Music Teacher Associations & Webinar Events

Piano teachers tend to sit in a room all day. As one student leaves another appears and this repetitive cycle can go on for hour after hour. Some are happy with this status quo, whilst others admit to feeling isolated and ‘lonely’ during the working week – or the weekend, as many teachers work all…

On preparing for a Beethoven marathon Part 6: Julian Jacobson

Concert pianist and piano professor Julian Jacobson continues his series here on my blog. With his Beethoven marathon edging ever nearer, this week Julian lifts the lid on Beethoven’s Fantasy-sonatas Op. 27. Beethoven’s Fantasy-sonatas op 27, including ‘that one’….. Let’s start off by remembering that Beethoven was a phenomenal improviser at the keyboard, perhaps the…

New Piano Repertoire for the New Academic Year

It’s a new academic year and this means new piano repertoire. Today’s post focuses on educational piano repertoire which you may be interested in acquiring either for yourself or for your students. Earlier this month a new volume of Christmas music was released by US company Willis Music. I started working with Willis last year,…

On preparing for a Beethoven marathon Part 5: Julian Jacobson

Concert pianist and piano professor Julian Jacobson continues his series focusing on Beethoven sonatas. On Saturday November 12th 2022 Julian will perform all 32 sonatas in one day at St John’s Church Waterloo in London, and in this post he assesses Beethoven’s Opus 31 sonatas. You can read all Julian’s posts in this series by…

Queen Elizabeth II and the Ghosts of Windsor Castle

I’m not often compelled to write about the royal family, and this website is, after all, a piano and music education blog. However, the past week has been rather surreal for those of us here in the UK. It’s as though time has stood still. We knew that the late Queen’s time was limited and…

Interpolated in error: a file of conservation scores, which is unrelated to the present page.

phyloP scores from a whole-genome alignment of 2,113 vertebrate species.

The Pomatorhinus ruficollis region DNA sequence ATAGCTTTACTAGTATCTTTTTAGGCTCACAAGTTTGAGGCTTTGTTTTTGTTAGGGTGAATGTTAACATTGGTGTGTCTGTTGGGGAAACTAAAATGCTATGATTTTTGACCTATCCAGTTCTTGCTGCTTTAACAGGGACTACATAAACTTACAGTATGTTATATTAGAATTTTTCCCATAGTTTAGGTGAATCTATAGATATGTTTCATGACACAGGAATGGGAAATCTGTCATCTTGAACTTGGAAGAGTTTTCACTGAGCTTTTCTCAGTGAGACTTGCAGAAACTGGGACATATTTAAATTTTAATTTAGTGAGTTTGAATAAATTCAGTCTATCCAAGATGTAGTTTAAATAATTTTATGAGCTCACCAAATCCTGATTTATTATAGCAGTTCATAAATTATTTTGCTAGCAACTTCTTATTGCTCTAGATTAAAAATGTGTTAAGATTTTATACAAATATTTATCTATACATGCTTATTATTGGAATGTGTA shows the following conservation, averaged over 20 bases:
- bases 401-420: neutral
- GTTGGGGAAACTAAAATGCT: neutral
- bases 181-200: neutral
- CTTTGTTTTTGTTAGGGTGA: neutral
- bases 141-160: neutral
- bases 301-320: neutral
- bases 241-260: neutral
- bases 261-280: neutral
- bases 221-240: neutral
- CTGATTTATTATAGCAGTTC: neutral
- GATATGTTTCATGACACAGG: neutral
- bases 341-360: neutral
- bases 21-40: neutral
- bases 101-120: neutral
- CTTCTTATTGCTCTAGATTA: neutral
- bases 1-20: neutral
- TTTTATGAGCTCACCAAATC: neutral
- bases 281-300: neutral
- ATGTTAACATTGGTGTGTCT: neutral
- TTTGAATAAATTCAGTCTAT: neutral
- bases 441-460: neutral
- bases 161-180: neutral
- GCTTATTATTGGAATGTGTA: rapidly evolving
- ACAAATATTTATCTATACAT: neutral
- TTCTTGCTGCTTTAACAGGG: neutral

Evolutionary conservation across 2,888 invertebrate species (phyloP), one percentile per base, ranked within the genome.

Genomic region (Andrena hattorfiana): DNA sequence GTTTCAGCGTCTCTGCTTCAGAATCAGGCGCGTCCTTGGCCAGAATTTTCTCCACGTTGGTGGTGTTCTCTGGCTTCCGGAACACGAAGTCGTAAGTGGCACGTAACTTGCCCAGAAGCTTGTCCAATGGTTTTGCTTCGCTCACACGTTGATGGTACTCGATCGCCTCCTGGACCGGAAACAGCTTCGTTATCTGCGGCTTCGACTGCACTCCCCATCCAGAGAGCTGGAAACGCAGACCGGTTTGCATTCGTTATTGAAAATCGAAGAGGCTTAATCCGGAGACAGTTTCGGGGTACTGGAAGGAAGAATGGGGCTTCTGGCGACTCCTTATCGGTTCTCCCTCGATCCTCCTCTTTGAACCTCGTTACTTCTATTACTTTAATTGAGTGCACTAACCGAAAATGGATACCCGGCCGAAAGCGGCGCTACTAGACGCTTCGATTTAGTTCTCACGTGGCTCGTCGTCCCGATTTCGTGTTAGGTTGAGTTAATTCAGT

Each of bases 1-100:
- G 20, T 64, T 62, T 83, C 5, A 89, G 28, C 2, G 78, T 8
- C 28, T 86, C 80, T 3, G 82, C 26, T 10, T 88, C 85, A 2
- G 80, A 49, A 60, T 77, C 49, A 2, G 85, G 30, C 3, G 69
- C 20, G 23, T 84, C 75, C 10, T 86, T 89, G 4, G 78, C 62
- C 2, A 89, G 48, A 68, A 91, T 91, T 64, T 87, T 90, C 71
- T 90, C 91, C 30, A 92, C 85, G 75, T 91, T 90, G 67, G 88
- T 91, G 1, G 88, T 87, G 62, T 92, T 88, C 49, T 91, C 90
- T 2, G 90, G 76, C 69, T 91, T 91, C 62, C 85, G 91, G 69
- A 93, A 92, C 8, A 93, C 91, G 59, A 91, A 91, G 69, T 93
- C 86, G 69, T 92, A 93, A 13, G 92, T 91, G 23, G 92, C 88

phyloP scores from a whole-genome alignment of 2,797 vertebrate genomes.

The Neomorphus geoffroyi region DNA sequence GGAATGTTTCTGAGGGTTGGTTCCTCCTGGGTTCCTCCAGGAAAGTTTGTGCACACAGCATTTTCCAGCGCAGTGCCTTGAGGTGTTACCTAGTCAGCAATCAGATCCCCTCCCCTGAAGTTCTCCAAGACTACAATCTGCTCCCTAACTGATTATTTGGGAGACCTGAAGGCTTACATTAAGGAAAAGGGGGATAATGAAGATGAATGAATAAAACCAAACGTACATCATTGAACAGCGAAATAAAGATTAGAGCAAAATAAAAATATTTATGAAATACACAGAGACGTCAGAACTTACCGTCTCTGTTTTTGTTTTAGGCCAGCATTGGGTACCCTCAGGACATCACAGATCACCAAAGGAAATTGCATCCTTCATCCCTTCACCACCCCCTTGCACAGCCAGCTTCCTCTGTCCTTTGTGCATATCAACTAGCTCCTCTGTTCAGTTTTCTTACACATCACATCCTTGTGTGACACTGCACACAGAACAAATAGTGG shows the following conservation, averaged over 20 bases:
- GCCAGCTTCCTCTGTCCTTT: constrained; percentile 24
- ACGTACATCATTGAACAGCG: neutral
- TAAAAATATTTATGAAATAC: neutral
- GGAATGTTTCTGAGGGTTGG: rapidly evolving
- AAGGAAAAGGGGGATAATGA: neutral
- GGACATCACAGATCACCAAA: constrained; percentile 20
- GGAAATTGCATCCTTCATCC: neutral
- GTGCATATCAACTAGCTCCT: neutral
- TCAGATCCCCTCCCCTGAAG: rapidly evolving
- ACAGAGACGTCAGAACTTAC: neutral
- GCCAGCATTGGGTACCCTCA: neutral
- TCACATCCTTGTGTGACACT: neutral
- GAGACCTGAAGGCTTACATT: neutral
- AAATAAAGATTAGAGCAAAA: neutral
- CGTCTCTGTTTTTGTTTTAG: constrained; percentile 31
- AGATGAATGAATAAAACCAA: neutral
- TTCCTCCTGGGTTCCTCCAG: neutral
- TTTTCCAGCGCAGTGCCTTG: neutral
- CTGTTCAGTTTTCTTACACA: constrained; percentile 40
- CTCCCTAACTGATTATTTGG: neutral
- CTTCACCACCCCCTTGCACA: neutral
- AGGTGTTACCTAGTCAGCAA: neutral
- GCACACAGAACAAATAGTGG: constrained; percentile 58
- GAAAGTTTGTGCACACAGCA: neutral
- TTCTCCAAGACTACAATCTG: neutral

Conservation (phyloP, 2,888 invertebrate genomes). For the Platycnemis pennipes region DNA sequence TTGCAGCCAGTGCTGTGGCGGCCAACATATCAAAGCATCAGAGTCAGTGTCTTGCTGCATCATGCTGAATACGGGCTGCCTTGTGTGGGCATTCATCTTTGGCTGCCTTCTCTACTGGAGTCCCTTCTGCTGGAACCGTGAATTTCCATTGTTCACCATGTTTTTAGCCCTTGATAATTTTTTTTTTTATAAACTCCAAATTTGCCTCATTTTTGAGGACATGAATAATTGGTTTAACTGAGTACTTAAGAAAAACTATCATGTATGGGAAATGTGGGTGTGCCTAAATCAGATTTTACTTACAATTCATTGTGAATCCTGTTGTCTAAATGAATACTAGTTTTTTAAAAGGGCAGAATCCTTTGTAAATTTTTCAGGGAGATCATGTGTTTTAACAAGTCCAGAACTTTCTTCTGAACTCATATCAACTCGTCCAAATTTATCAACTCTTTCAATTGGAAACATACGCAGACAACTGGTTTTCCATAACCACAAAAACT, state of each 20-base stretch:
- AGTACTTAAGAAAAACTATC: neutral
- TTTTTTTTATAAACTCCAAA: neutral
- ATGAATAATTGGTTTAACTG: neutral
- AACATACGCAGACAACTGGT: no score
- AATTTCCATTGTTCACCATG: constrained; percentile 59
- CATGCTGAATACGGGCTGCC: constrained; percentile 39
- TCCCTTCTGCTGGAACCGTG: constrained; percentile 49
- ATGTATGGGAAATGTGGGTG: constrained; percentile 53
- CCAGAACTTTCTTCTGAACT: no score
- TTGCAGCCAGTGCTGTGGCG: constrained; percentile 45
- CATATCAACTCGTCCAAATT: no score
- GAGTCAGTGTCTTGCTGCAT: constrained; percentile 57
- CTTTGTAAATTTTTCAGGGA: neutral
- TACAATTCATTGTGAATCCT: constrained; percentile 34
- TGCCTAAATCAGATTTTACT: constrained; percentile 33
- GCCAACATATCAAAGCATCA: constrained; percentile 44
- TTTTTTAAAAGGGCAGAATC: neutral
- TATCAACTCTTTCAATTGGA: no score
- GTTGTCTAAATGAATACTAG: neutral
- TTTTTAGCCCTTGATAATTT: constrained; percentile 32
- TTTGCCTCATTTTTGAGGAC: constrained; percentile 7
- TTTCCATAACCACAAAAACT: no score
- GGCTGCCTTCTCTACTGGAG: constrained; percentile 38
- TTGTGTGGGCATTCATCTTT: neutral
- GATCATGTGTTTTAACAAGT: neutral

On preparing for a Beethoven marathon Part 4: Julian Jacobson

Pianist and piano professor Julian Jacobson continues his Beethoven marathon series. Beethoven’s monumental Sonata in B flat major Op. 106, known as the ‘Hammerklavier’, is today’s chosen topic. You can read other posts in this series, here. Ah, the redoubtable Hammerklavier. Beethoven’s “ne plus ultra” piano work, unless it be the Diabelli Variations. The piece…

On preparing for a Beethoven Marathon Part 3: Julian Jacobson

Today’s blog is a continuation of concert pianist and teacher Julian Jacobson’s series highlighting the preparations for his forthcoming Beethoven marathon, where he will perform all 32 sonatas in one day.  Here, Julian discusses why he will be performing them all from memory. Why from memory? Why oh why, as I sometimes ask myself when…

5 Tips For Breath Control

My latest article for Pianist Magazine’s newsletter and online content, focuses on breath control. I hope you find it of interest. Breath control. It might be a topic more closely associated with singing than piano playing, but developing secure breath control can by a most helpful asset, especially for those who regularly perform. Once this…

On preparing for a Beethoven Marathon Part 2: Julian Jacobson

Today’s post is the second in the new series written by pianist and piano professor Julian Jacobson. In this week’s article, he traces the journey from the beginning, and explores the reasons why he feels drawn to this repertoire. Is Beethoven my favourite composer, as people tend to assume? The answer is “yes and no…

On preparing for a Beethoven marathon: Julian Jacobson

I hope you’ve enjoyed a relaxing Summer wherever you are in the world. I’m back and am resuming my blog after several weeks tutoring on piano courses, relishing a short holiday, and doing a lot of writing. Today’s guest post has been written by Julian Jacobson who is a concert pianist and a piano professor…